Global register allocation during dynamic binary translation
Register allocation have a significant impact on performance of generated code. This paper explores the problem of global register alloction during dynamic binary translation. Since existing algorithms are designed for compilers and they are not always suitable for dynamic binary translation, a new global register allocation was developed. This algorithm decides which variables should reside on which registers before and after each basic block (called pre- and post- conditons of this basic block) and solves local register allocation problem in these constraints. To ensure that pre- and post- conditions of different basic blocks are consistent the algorithms must choose these conditions in such a way that for each basic block b' that precides arbitrary block b it's postconditions are the same as preconditions of b. This can be achieved by finding groups of arcs in control flow graph on which these conditions should remain the same (let's call them synchronisation points) and then choosing conditions for each such synchronisation point. Synchronization points are connected components in graph GE which is a graph where arcs of original CFG are vertices and edges connect arcs which start or end in the same basic block. This gives an efficient way to find synchronization points. To choose which variables should reside on registers in each synchronization point the amount of available register is estimated using register pressure in incident basic blocks. Then actual variables a picked based on how often they are used in incident basic blocks. Finally the local register allocation algorithm is modified to use precondition and ensure post conditions of the basic block. The efficient algorithm to convert existing allocation to the desired postcondition at the end of basick block is presented with the proof of that it's optimal in terms of generated spills, reloads and register moves. The described algorithm showed 29.6% running time decrease on the synthetic example. The needed modifications of the algorithm to efficiently run on real life application are explored.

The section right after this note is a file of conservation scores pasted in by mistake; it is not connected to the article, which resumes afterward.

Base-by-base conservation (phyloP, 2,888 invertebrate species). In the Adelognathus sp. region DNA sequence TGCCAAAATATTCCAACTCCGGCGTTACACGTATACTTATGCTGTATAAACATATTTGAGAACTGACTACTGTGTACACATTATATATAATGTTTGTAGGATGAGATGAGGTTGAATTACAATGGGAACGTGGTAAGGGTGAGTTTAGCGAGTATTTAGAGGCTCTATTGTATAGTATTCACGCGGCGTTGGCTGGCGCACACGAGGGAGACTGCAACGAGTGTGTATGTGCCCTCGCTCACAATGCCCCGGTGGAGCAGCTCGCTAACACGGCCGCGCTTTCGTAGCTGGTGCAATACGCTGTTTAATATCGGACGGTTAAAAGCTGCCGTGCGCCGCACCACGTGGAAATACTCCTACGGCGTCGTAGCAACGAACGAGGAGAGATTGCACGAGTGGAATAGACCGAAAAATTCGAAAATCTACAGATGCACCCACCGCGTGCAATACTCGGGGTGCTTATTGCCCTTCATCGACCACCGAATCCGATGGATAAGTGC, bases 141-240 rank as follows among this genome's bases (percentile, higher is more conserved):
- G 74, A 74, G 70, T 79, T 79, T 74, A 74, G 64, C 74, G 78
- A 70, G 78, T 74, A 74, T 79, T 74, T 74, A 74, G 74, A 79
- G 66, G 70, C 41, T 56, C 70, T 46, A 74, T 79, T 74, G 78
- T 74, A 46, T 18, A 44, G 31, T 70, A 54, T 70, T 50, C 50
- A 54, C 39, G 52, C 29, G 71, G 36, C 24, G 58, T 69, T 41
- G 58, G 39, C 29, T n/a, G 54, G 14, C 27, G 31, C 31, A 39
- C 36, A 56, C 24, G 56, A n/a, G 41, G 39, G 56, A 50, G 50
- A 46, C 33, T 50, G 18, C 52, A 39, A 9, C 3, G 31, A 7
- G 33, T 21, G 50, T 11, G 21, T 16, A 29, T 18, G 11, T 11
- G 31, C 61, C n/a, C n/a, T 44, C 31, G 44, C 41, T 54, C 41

Proceedings of the Institute for System Programming, vol. 28, issue 5, 2016, pp. 199-214.
ISSN 2220-6426 (Online), ISSN 2079-8156 (Print).